Browsing: Tetanus

Clostridium tetani is a bacterium that causes tetanus infection. The bacterium enters the body via some wound caused by contaminated objects and produces toxins, which often cause painful muscle contraction. Every wound does not require tetanus vaccination if the person has undergone primary vaccination for tetanus. Children who have been vaccinated with tetanus vaccine boosters do not require tetanus vaccine after an injury for almost 20 years.

Tetanus is a bacterial infection caused by Clostridium tetani. The bacterium enters the body via some wound caused by contaminated objects and produces toxins that often cause painful muscle contractions. The adverse reactions of tetanus in some people post vaccination include cardiovascular complications, dermatological complications, and neurological complications. All these complications can be life-threatening if not treated on time.

Maternal and neonatal tetanus is a destructive disease caused by toxins released by the bacterium Clostridium tetani. This bacterium lives on dead and decaying matter. Babies born in unhygienic places are more susceptible to tetanus infections. Maternal and neonatal (MNT) tetanus can be prevented by following specific strategies before and after delivery. During pregnancy, women should be vaccinated with vaccine toxoids. During delivery, cleanliness should be maintained to avoid umbilical cord infections, which are among the major causes of MNTs.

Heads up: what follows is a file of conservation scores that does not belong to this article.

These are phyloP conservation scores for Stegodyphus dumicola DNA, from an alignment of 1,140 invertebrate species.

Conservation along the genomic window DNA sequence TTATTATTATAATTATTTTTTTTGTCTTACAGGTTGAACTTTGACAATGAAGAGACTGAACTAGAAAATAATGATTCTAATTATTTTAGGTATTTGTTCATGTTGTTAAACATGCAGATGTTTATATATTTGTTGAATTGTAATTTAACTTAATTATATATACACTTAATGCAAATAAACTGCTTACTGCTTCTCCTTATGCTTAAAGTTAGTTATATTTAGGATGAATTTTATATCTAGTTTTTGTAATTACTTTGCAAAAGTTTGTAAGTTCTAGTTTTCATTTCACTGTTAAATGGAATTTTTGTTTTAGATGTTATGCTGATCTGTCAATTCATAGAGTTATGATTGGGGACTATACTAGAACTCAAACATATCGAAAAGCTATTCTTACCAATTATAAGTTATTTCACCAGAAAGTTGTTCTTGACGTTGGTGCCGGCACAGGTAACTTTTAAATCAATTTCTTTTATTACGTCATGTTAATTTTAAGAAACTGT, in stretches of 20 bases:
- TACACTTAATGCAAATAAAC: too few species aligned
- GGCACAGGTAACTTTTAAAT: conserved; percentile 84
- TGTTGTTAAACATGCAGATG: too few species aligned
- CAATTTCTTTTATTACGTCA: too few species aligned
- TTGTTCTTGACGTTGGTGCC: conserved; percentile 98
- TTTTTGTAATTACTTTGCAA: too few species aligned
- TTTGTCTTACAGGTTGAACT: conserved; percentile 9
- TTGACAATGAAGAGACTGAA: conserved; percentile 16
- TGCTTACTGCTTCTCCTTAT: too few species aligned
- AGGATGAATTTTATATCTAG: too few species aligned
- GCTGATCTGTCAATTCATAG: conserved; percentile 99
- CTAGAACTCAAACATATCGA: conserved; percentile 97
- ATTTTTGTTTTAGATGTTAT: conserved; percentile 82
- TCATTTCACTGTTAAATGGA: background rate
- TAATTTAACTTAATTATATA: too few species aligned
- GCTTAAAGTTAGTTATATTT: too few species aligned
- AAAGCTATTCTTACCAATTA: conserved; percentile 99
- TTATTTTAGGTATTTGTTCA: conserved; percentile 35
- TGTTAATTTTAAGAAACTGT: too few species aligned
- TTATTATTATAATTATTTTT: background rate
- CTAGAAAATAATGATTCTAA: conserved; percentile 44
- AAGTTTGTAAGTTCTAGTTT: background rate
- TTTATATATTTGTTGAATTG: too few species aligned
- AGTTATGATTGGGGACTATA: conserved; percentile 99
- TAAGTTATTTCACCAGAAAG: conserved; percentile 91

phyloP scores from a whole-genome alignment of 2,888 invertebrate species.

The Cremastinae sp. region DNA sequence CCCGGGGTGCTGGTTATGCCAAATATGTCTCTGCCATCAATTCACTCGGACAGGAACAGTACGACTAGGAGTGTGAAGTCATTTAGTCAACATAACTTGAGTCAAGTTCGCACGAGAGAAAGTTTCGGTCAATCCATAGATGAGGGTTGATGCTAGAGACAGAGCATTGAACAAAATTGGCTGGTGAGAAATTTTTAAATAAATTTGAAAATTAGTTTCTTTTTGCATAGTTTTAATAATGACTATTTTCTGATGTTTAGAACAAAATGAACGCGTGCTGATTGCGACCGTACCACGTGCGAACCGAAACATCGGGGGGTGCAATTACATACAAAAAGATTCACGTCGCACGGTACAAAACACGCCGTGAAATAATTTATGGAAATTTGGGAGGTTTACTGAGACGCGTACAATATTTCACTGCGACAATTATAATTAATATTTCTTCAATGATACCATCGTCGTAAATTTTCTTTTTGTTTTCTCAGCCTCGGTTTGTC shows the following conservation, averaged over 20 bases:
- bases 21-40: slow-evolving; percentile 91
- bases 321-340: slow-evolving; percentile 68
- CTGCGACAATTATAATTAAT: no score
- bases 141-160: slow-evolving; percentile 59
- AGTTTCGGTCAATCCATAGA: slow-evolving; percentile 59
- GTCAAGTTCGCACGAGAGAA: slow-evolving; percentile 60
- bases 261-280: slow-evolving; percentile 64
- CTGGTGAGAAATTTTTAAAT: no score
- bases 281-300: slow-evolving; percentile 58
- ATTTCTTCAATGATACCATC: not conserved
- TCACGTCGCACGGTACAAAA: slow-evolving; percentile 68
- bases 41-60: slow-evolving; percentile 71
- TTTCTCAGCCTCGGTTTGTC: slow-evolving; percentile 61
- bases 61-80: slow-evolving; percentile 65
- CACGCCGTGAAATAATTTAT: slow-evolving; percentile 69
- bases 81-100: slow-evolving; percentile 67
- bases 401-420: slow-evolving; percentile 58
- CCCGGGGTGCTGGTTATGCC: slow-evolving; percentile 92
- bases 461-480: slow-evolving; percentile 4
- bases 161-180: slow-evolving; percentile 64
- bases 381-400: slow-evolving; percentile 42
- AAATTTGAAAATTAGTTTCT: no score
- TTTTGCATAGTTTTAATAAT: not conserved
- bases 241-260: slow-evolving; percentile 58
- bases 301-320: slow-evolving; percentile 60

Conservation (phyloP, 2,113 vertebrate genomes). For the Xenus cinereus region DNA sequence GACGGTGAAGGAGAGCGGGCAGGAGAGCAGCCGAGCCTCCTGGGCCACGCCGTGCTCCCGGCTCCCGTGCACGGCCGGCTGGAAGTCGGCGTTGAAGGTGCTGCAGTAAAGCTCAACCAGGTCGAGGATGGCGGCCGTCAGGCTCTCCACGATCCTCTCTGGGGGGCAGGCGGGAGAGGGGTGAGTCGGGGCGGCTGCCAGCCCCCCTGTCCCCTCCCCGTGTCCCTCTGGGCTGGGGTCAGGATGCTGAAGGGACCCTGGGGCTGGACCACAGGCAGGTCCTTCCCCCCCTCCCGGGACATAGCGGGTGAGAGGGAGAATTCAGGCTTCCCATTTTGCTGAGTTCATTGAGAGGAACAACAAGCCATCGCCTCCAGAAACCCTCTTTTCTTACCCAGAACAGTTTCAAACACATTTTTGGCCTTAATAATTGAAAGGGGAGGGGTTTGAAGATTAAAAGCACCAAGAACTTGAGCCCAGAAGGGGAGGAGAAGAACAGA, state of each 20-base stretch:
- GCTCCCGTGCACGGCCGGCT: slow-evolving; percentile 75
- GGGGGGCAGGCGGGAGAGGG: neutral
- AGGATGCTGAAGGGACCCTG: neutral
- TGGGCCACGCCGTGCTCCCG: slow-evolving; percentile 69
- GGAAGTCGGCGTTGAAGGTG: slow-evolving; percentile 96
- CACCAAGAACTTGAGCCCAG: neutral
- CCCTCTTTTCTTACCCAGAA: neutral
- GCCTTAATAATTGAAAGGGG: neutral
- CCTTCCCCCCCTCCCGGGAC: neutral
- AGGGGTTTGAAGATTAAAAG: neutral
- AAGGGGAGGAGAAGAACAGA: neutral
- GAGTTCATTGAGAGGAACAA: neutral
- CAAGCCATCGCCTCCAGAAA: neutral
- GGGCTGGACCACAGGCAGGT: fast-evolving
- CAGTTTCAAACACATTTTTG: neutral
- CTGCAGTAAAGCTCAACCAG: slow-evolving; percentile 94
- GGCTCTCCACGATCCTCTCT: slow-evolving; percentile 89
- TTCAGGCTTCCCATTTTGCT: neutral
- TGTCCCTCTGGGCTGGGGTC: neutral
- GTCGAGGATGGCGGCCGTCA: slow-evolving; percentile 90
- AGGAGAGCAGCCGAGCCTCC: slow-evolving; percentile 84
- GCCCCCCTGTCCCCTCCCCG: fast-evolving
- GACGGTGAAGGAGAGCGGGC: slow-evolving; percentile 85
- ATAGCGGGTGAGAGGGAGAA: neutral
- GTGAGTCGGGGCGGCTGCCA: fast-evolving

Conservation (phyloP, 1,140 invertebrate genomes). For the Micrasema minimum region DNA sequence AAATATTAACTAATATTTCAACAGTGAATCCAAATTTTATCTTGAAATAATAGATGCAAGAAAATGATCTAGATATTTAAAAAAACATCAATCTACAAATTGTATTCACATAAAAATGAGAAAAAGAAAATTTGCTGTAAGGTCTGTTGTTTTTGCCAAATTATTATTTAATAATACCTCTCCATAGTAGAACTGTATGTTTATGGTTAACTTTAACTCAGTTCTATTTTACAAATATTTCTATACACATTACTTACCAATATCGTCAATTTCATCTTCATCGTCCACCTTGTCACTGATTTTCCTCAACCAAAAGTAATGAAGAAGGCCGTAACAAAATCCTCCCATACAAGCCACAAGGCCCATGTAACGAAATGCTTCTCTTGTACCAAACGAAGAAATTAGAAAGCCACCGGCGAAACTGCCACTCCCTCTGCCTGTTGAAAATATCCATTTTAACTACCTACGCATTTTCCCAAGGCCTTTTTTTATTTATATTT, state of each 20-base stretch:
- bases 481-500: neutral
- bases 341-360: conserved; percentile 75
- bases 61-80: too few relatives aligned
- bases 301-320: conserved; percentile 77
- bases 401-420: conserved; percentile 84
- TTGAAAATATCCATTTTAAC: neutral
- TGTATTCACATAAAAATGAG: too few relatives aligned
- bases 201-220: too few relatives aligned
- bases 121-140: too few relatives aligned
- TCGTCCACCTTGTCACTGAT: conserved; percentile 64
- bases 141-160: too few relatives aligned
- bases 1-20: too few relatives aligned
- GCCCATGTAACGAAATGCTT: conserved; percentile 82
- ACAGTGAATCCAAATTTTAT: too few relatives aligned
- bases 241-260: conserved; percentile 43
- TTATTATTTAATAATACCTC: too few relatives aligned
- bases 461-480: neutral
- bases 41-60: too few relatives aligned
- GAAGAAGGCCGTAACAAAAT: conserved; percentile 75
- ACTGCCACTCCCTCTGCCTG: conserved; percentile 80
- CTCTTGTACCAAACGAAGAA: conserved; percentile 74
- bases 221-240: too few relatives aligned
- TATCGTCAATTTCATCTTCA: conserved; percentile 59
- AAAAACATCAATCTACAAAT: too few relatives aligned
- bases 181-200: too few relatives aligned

Tetanus vaccine protects children and adults against the deadly tetanus disease. The vaccine protects from tetanus and provides immunity against other bacterial infections like diphtheria and whooping cough. Tetanus vaccine does not provide a lifelong immunity against the infection. Adults are suggested to get vaccinated after every ten years as the immunity against the disease starts decreasing after ten years, Children in contrast are recommended to get the booster shots if they are suspected to be infected by tetanus causing spores.